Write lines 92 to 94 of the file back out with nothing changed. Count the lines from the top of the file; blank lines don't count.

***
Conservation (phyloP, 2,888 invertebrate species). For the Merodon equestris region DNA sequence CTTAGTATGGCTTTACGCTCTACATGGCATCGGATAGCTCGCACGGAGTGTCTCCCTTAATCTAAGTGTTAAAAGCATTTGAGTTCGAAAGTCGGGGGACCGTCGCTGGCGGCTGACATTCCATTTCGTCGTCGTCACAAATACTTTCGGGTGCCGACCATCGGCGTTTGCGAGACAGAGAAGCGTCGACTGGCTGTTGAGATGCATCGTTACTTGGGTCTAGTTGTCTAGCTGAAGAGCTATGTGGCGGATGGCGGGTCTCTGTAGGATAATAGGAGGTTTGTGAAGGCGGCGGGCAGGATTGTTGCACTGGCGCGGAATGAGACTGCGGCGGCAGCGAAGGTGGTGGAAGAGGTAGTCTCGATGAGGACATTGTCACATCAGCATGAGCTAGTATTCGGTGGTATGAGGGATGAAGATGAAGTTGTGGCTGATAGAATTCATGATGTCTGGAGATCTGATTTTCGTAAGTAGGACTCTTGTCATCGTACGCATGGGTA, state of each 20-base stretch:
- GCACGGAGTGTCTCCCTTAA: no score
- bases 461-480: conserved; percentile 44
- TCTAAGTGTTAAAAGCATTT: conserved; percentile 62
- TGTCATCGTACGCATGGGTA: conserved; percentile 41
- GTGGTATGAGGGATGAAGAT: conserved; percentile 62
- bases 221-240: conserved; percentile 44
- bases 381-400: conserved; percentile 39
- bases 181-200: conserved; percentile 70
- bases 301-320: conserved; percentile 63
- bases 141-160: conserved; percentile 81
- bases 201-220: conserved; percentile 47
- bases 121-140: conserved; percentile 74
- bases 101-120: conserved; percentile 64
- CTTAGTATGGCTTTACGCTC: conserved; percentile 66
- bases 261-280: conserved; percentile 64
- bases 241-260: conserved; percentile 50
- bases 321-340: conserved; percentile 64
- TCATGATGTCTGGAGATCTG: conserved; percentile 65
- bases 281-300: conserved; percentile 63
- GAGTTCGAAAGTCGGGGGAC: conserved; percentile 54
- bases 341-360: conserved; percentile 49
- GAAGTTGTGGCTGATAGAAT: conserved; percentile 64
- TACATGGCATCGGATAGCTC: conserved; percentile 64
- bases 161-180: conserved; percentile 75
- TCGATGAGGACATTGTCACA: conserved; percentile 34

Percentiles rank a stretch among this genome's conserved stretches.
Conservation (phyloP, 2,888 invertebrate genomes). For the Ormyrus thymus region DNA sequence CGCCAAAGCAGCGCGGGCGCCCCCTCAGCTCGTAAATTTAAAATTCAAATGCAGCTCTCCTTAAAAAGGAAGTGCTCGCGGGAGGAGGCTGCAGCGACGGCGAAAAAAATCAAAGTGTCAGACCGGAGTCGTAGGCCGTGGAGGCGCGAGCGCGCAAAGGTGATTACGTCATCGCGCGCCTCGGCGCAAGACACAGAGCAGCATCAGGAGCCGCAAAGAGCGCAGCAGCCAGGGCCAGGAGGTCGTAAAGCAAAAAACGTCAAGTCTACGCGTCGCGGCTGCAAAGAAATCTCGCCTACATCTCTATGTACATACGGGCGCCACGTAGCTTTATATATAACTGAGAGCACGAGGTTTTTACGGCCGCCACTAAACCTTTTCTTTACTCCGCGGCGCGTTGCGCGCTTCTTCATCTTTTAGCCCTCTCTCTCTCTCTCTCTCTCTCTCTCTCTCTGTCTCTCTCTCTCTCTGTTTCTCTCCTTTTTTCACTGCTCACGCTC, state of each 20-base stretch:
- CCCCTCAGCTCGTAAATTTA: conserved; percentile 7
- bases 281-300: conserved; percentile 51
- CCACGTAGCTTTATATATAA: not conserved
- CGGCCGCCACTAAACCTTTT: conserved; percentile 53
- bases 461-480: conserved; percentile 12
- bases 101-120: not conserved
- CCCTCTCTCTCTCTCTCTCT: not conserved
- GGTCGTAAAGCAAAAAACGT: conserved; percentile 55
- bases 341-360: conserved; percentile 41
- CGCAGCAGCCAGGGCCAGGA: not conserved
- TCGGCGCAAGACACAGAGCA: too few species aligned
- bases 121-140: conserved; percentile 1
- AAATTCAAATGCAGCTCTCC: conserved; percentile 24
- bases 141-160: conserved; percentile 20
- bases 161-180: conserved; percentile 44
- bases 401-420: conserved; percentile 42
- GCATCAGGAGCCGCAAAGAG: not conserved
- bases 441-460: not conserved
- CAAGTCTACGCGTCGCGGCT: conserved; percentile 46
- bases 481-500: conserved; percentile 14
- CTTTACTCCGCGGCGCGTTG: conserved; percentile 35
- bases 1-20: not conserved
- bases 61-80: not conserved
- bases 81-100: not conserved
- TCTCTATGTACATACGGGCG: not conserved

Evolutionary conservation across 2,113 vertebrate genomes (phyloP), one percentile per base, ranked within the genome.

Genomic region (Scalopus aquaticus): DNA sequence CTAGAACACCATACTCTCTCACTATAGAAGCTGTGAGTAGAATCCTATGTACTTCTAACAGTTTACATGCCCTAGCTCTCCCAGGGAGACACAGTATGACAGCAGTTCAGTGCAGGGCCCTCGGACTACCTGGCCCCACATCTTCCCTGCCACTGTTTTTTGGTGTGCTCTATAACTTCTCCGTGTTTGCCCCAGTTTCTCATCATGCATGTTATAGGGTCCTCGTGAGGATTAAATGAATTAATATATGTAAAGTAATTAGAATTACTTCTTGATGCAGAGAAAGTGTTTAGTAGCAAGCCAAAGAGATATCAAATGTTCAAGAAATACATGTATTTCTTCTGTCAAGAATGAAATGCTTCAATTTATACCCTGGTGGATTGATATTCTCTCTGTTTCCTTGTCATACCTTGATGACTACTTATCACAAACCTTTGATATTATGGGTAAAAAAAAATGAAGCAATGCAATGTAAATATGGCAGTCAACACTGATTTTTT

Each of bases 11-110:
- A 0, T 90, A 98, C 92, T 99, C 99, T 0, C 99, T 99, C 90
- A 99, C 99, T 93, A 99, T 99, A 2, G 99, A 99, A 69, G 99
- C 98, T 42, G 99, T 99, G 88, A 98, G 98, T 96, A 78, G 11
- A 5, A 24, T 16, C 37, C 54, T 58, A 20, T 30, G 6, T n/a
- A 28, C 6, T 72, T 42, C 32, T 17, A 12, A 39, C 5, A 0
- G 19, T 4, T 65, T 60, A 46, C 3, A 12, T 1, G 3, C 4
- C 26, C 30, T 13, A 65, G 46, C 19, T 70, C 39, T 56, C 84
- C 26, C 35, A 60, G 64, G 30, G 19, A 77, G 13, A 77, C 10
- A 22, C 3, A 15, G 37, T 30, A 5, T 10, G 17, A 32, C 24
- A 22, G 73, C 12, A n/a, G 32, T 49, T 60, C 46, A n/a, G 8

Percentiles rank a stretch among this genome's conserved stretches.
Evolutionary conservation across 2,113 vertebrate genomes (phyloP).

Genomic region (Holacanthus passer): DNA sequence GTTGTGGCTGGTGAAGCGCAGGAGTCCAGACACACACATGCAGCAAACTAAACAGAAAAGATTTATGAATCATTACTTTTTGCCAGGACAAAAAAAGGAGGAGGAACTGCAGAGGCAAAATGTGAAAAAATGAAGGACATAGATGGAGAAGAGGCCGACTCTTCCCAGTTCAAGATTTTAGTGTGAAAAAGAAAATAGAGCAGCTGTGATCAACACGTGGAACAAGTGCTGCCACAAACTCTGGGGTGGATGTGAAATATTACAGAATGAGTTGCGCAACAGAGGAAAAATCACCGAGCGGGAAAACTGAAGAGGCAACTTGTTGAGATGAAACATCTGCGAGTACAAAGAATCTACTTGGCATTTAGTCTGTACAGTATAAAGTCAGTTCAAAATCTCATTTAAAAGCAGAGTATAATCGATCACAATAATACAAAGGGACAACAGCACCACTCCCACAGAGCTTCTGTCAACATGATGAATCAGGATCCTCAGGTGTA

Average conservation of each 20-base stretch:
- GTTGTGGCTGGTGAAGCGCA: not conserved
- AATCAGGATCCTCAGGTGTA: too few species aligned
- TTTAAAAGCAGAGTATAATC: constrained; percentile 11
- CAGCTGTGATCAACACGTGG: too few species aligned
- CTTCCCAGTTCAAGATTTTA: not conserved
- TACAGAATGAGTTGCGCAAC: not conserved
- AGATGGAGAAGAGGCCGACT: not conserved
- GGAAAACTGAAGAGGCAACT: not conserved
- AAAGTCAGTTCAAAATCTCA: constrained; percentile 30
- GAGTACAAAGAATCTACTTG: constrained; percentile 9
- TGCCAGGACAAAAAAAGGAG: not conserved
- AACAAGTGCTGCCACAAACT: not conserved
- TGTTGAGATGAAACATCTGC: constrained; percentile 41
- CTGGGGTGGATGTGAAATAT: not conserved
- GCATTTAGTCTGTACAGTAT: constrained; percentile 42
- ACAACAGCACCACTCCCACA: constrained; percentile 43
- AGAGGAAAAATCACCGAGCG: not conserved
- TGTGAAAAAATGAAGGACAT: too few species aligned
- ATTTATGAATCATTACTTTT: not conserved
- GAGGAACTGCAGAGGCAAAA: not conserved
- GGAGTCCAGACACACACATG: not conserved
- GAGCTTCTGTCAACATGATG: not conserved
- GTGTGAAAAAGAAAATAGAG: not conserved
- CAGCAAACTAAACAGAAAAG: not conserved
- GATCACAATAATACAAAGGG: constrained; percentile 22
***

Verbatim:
- GAGCTTCTGTCAACATGATG: not conserved
- GTGTGAAAAAGAAAATAGAG: not conserved
- CAGCAAACTAAACAGAAAAG: not conserved